There’s been ballyhoo lately over news that Verizon Wireless will eventually eliminate its $30-per-month unlimited data plan.
The hubbub may be for nothing.
The change won’t have a significant impact for most subscribers, according to a study conducted by Validas, a company that provides mobile intelligence.
After studying the 2011 usage of more than 6,000 lines, Validas found that a negligible .04 percent will likely demand more data than what will be available on Verizon’s biggest 4G LTE tiered plan: 22 gigabytes for $100 a month.
“So, as long as you’re not a top .04 percent data hog, it’s unlikely that a tiered plan necessarily means you lose the same kind of access you enjoyed with unlimited,” Validas said.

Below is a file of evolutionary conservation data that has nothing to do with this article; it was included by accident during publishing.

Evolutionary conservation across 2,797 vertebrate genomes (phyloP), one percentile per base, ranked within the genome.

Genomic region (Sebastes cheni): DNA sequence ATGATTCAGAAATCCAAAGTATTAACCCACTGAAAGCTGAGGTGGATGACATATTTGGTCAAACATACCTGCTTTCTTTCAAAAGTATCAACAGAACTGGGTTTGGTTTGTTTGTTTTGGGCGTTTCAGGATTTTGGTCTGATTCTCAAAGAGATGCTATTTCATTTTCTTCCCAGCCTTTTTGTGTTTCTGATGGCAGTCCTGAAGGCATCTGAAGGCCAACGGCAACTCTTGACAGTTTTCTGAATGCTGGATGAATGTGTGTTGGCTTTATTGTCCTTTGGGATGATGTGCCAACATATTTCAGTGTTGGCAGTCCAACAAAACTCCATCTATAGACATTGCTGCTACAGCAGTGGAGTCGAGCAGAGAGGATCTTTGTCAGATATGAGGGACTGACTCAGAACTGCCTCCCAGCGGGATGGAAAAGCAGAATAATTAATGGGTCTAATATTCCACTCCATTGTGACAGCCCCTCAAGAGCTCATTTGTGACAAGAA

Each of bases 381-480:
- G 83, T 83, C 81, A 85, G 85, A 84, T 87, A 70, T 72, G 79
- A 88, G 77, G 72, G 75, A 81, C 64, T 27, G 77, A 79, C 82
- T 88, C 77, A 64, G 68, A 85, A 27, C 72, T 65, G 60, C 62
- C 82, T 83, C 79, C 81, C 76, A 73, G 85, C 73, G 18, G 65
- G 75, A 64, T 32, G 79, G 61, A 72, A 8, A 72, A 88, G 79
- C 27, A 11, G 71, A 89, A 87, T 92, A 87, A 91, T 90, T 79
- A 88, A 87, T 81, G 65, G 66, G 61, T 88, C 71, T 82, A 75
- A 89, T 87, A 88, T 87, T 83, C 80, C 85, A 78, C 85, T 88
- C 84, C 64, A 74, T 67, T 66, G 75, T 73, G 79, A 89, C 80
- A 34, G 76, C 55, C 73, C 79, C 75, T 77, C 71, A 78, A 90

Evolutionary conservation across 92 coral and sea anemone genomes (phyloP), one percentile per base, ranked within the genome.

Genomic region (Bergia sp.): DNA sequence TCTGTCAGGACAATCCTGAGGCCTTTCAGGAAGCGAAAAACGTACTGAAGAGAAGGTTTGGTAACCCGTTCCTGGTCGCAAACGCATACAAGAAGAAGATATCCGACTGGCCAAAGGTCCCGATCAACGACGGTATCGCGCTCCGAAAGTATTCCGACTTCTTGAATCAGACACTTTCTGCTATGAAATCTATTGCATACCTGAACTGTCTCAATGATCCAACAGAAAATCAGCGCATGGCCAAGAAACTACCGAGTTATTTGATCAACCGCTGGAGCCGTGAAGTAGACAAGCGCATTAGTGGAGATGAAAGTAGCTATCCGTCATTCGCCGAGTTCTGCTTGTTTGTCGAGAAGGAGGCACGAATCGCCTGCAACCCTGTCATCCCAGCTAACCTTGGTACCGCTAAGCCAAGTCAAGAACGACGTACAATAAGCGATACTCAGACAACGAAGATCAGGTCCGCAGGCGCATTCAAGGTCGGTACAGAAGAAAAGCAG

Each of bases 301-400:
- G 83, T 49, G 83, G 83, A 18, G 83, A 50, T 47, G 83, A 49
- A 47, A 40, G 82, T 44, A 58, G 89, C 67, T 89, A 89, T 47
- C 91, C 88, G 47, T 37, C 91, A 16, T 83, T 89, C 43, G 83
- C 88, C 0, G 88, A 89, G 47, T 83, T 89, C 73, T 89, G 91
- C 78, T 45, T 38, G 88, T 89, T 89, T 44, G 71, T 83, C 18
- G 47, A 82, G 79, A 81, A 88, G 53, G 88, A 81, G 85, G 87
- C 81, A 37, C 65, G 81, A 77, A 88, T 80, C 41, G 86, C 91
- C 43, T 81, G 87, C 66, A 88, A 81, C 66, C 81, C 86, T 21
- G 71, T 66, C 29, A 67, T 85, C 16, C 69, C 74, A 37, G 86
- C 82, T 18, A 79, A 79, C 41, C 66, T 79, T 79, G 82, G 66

The study also found costs won’t rise significantly for most VzW customers who move to a tiered plan. About 95 percent of VzW users consume less than 2 GB, and the 2 GB and 4 GB tiered plans on Verizon’s 3G and 4G LTE networks both cost $30. Bottom line: Those customers aren’t expected to shell out any more money immediately upon transitioning to a tiered plan.
However, due to the growing demand for data, a larger percentage of customers could soon need more bandwidth. Still, Validas found that the average unlimited subscriber ended 2011 using only 9 percent more data than when he or she began the year.
“In other words, that average user probably has a significant way to go until he or she needs a more expensive plan,” Validas concluded.
Following the remarks of Verizon’s CFO during an investor conference, Verizon Wireless recently clarified to The New York Times that it’s not immediately nixing its unlimited data plan.